Are the State’s biologists correct? Can the marine aquarium fishery be well managed and sustainable? Or should it not even be considered a fishery in the first place, as Wintner has contended when I have interviewed him in the past? Does it even matter if it is sustainable or not in a traditional fisheries management sense when, as some have claimed, the taking of fishes from the reef for aquaria is nothing short of cruelty to animals and wildlife trafficking for the pet trade? These are all complex questions…
…especially when one eats mahi-mahi or any of the many other species of fishes commonly harvested for food in Hawaiian waters. For me, I have seen nothing to suggest the marine aquarium fishery in Hawai’i cannot be managed as a sustainable commercial fishery in the same way food fisheries can. I have not seen data to support the devastation purported in the two most recent resolutions seeking a ban on aquarium collection, although I have repeatedly requested that data from those on the anti-trade side of the debate. Yet here I am again on the lava-strewn shoreline of Big Island’s Kona Coast. Here I am once again asking many of the same questions to many of the same people.
To be honest, it can get discouraging, and I’ve only been following the story professionally for a few years. The endless cycle can wear one down, much like the sea erodes the coastline. Ebb and flow. I spoke to a marine aquarium fisher today who has been at it for more than three decades, and he told me the same “the sky is falling” prognostications have been resurfacing for longer than he cares to recall…and yet he still goes out fishing most days. Like I said, it can get discouraging, but I think there may be a difference this time, and it is this: This time, more people are watching than ever before. More aquarists from across the country and around the world are curious about the marine aquarium fishery in Hawai’i. More lobbyists and policy makers in Washington are watching the local politics. I received several emails from Europe today on the question of the sustainability of the marine aquarium fishery in Hawai’i.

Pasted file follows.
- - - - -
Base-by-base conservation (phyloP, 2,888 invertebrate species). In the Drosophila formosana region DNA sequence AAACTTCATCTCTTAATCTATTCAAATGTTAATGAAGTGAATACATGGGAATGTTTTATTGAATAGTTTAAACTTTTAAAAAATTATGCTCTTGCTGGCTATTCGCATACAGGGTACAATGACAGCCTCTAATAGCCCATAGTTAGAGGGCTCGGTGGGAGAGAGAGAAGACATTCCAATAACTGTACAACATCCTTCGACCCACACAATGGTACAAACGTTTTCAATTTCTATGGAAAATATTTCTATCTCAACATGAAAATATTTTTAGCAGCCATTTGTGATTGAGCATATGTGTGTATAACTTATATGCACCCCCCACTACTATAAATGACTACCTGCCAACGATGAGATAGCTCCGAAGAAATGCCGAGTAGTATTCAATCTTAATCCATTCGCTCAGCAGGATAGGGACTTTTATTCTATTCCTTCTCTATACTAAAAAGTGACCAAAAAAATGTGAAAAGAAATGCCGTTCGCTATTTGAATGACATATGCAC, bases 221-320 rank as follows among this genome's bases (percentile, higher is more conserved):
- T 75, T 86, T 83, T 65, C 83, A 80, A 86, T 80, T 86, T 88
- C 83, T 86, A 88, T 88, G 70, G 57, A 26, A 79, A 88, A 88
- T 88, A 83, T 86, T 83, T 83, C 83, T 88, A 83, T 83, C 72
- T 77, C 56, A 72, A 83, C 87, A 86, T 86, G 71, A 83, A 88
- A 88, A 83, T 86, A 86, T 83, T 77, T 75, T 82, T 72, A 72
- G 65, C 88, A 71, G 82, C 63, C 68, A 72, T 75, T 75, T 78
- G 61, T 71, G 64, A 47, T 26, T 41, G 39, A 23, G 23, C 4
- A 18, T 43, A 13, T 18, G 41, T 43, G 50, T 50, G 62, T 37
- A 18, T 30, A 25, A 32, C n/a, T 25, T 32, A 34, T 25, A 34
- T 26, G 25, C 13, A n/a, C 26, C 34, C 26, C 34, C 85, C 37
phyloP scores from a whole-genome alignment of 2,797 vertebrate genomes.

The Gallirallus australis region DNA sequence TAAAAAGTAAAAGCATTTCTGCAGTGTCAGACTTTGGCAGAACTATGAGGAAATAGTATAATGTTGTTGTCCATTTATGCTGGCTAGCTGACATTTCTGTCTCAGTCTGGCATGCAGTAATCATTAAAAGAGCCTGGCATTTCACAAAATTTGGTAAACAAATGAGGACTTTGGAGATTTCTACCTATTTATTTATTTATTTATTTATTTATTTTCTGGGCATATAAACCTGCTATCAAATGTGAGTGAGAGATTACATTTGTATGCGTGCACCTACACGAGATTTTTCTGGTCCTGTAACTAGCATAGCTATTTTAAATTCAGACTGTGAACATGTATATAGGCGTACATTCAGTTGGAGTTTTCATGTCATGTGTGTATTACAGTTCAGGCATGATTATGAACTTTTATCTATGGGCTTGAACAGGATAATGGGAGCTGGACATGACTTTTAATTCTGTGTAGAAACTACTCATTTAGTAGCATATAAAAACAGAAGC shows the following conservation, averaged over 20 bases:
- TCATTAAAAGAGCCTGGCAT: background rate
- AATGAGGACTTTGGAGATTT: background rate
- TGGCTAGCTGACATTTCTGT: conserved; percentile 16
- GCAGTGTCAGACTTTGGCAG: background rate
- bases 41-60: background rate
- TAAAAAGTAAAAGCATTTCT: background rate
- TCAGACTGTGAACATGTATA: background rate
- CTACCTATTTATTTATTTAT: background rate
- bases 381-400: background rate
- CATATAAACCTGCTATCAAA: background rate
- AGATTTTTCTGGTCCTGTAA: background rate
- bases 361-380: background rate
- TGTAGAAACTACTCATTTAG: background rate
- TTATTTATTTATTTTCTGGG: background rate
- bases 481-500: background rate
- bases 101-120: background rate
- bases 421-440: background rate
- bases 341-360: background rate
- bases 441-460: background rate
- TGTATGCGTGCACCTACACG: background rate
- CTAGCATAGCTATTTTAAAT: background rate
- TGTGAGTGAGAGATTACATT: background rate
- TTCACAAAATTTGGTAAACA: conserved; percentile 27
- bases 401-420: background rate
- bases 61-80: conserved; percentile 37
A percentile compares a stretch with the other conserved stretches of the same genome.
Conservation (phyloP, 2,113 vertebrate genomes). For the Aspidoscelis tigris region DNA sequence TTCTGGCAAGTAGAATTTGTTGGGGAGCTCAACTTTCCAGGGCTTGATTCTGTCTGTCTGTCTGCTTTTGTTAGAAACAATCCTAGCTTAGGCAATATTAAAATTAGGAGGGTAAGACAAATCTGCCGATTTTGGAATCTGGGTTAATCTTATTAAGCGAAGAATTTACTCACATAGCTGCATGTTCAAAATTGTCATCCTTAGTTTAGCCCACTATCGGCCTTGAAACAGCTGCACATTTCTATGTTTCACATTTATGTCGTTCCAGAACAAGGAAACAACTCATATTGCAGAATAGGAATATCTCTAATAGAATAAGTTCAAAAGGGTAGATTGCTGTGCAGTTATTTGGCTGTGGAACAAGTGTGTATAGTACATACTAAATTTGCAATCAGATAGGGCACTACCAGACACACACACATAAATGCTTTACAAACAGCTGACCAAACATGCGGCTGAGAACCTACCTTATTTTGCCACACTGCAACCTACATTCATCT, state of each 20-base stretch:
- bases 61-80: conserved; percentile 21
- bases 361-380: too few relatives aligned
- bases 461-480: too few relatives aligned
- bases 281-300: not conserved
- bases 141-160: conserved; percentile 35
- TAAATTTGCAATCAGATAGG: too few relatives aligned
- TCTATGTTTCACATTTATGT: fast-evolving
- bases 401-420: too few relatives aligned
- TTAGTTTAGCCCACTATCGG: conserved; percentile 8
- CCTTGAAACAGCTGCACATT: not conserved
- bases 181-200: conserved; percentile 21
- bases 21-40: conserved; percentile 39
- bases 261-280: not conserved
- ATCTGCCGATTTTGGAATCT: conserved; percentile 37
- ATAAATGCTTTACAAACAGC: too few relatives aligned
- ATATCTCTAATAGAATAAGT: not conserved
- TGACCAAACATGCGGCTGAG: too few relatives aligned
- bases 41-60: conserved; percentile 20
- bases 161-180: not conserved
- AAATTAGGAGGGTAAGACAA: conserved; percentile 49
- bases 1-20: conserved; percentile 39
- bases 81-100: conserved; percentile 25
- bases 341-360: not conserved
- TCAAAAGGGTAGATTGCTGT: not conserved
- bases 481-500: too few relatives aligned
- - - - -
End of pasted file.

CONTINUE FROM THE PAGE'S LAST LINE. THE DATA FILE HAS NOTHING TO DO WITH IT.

Will the marine aquarium trade in Hawai’i emerge a model of a robust and sustainable commercial fishery, or will the legislative efforts of those against aquarium collection in Hawai’i become the blueprint for federal policy on the trade? Perhaps that is the most important question of all and the reason we all should be watching Hawai’i closely.